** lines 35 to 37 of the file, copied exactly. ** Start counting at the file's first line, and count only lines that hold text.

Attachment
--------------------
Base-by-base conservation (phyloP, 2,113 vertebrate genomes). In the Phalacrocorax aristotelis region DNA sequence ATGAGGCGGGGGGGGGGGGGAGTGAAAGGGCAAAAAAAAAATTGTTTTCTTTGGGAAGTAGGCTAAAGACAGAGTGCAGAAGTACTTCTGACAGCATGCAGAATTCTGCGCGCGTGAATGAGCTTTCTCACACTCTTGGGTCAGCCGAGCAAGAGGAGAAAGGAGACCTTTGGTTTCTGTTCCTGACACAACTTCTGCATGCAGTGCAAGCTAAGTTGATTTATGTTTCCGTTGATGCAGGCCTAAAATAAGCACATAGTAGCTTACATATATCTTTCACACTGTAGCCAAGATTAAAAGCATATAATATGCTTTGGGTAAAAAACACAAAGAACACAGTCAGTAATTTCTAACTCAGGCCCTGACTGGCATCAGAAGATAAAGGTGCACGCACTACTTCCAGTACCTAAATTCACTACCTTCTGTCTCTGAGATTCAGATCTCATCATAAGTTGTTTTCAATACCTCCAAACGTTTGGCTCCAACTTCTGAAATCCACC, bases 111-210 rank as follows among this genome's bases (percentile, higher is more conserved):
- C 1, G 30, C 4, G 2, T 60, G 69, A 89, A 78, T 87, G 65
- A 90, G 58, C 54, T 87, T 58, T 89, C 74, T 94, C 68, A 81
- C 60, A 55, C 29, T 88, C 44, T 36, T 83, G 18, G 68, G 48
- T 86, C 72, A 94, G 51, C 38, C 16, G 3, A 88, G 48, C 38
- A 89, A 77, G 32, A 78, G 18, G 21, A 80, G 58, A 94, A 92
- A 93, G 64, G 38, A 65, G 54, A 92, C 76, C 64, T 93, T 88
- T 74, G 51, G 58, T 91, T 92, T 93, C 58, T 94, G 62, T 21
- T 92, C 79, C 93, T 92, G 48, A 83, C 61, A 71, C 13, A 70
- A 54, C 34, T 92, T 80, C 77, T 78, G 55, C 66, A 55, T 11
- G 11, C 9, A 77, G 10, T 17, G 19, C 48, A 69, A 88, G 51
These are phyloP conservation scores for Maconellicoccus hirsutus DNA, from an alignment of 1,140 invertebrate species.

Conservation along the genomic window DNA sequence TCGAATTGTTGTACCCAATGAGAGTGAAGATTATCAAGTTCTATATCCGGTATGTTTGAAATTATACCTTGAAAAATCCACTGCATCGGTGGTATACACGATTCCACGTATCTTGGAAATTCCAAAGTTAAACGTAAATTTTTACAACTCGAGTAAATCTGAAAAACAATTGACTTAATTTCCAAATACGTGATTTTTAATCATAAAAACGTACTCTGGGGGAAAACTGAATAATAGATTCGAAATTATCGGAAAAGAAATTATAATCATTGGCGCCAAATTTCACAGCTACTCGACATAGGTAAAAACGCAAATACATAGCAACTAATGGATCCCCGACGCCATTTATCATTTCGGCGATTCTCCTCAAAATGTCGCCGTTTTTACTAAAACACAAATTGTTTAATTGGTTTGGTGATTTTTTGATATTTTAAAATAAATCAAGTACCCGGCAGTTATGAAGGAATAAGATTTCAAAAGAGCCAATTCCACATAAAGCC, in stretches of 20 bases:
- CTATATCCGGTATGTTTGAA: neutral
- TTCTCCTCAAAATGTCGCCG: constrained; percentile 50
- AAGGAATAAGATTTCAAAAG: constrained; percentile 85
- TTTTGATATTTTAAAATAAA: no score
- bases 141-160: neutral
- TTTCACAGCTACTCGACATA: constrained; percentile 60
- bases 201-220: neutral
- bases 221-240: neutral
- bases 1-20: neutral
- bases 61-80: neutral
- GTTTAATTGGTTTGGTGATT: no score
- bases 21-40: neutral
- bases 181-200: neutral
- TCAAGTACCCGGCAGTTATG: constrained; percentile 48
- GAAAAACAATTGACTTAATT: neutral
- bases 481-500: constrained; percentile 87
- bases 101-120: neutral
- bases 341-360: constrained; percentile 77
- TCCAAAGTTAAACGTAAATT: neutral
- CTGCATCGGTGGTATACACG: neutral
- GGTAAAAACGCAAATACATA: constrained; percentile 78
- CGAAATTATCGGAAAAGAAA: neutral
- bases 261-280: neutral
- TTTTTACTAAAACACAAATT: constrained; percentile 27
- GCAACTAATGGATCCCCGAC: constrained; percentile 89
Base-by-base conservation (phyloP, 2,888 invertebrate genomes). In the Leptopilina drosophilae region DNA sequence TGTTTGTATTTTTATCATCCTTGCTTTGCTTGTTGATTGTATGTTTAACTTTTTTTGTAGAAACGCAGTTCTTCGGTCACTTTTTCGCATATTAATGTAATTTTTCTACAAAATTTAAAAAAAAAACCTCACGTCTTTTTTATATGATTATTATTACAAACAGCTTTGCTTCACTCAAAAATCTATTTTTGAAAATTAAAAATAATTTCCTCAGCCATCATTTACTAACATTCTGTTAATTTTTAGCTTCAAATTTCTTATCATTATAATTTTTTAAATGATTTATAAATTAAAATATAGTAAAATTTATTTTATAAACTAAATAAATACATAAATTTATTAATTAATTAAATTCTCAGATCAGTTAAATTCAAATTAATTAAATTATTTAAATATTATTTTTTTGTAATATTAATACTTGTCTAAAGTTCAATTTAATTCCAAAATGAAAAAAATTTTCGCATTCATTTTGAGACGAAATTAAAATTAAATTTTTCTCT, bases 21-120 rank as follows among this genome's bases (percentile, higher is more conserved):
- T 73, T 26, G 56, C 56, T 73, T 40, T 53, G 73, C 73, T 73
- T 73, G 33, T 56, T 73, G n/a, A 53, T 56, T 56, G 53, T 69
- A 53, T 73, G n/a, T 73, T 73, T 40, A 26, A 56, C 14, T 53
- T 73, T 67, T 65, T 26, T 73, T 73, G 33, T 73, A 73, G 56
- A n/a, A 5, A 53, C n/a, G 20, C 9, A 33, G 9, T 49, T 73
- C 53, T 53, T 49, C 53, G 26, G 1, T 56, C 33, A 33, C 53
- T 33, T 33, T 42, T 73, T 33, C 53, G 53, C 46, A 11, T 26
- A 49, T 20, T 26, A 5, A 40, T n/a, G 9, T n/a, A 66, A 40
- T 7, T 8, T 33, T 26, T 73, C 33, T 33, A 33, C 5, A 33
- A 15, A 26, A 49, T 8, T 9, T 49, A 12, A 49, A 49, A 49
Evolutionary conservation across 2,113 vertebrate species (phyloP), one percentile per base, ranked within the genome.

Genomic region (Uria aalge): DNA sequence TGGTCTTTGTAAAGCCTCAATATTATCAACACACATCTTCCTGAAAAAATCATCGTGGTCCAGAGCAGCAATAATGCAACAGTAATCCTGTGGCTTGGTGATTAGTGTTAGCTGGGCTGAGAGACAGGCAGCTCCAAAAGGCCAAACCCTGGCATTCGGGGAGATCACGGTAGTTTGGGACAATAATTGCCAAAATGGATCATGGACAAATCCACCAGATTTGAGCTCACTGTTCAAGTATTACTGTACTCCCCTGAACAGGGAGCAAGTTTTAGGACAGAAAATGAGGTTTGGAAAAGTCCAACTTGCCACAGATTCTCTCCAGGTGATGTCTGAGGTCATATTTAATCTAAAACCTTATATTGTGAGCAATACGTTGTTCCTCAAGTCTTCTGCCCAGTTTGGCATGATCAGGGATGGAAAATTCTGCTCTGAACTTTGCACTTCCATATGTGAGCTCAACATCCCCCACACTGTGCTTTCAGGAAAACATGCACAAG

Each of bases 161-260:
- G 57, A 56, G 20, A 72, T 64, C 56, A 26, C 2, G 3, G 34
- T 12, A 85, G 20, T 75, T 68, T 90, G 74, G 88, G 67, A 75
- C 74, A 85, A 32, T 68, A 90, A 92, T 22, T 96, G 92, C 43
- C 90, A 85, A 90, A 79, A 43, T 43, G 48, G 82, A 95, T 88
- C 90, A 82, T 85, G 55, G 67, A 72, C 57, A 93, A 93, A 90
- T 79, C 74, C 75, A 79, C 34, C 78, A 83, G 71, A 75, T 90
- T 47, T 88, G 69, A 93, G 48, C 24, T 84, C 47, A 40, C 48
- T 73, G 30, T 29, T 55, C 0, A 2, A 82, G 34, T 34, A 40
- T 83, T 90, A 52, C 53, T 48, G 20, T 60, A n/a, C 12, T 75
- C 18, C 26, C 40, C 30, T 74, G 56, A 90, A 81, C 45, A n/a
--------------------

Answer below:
- CGAAATTATCGGAAAAGAAA: neutral
- bases 261-280: neutral
- TTTTTACTAAAACACAAATT: constrained; percentile 27